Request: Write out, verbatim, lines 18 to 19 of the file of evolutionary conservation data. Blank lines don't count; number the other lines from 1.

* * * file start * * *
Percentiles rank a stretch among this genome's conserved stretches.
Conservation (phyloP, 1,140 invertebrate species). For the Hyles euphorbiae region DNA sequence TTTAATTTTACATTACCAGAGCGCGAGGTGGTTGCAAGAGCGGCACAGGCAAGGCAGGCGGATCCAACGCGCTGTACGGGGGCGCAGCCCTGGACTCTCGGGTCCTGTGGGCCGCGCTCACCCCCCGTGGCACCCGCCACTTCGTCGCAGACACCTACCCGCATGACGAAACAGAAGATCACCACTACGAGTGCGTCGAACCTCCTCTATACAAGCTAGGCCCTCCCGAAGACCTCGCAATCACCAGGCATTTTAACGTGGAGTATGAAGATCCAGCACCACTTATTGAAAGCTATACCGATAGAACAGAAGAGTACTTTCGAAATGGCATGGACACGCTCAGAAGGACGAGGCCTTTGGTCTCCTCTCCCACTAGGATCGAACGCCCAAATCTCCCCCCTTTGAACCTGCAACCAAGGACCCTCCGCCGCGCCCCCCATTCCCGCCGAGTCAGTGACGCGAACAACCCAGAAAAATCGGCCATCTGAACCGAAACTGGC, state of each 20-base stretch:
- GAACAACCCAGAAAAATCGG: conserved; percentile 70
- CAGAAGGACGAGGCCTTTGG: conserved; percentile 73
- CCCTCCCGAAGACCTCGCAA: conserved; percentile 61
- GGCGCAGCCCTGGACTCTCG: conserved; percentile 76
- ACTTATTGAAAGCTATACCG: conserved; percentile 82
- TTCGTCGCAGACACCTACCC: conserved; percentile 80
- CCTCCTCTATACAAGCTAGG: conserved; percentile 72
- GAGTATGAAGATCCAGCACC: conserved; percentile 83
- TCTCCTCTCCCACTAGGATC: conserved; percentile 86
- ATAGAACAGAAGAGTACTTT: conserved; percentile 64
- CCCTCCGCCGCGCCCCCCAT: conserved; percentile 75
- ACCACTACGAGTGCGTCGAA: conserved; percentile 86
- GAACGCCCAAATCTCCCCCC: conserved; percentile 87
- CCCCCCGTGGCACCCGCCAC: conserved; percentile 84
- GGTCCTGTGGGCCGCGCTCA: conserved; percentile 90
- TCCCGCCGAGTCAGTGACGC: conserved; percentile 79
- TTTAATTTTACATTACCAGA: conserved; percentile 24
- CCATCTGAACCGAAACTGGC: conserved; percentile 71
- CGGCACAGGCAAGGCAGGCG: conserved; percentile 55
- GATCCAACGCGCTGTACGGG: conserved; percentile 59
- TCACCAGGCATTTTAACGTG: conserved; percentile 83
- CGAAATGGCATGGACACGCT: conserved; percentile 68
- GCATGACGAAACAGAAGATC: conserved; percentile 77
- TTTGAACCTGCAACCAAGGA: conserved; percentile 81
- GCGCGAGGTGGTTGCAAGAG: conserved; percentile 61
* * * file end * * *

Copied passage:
- TCCCGCCGAGTCAGTGACGC: conserved; percentile 79
- TTTAATTTTACATTACCAGA: conserved; percentile 24